For now at least. But wouldn’t it make a lot of sense for Facebook to start taxing its media partners when and if they start making serious money on Facebook? Especially in light of the fact that Facebook seems to have a challenge on its hands in nabbing big branding dollars from the GMs of the world?
“I don’t see the connection,” said Wells. “They want to be the identity system of the Web.”
The same thing could be said about Apple, and Google and probably Amazon. Whoever wins that battle, if one company can, could potentially influence the future of media and commerce on the Internet.
But unlike Apple and Amazon, Facebook doesn’t have much of a commerce business—yet. The company’s Credits currency claims 15 million users (out of roughly 900 million or so Facebook members). That’s probably a big reason you don’t see a lot of people renting The Dark Knight yet.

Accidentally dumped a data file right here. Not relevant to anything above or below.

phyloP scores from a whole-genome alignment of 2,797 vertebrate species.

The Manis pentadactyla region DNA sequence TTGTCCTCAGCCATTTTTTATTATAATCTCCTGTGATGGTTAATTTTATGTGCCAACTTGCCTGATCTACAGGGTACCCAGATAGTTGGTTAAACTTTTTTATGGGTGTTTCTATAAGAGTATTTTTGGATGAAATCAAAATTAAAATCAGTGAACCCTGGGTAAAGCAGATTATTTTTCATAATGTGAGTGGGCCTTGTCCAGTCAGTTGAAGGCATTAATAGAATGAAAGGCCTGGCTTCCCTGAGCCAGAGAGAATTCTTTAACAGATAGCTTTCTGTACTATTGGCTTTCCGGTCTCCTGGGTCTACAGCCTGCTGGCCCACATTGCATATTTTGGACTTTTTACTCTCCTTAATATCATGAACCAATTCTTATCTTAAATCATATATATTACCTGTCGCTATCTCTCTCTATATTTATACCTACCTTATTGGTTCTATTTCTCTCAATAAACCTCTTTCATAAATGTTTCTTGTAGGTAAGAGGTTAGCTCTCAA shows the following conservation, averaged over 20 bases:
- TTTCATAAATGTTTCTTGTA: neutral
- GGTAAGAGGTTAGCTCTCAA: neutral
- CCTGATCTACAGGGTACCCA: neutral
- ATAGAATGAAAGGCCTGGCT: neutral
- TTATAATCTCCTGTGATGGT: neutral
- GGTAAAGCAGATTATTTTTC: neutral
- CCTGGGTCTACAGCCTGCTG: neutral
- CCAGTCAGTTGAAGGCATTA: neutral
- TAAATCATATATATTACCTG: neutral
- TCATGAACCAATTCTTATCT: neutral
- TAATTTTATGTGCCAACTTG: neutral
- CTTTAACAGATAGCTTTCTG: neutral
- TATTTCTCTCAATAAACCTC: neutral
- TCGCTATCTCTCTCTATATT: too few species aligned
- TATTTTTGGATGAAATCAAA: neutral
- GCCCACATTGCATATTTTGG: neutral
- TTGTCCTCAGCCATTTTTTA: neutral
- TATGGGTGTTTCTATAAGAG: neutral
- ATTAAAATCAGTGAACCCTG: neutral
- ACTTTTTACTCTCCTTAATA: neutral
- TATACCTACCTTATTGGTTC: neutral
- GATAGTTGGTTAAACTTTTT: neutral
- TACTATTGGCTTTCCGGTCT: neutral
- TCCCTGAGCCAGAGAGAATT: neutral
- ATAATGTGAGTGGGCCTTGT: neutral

But post-IPO, Credits could become a much bigger priority for the company, argues Peter Vogel, co-founder at Plink (which just happens to maintain a Facebook Credits rewards business). If Credits becomes more widespread, it’s easy to imagine more media companies looking to trade their wares on Facebook. Credits could theoretically pay for a day of Spotify listening, a week of The New York Times or a few days worth of Hulu Plus. “Facebook has been very slow to promote the Credits economy,” said Vogel. “But that’s the next logical step following the IPO. You could see a big future in charging and hosting any sort of shareable media: UFC events, concerts, magazines, books.”
Then maybe the rest of the media business might start acting a lot more like the gaming business.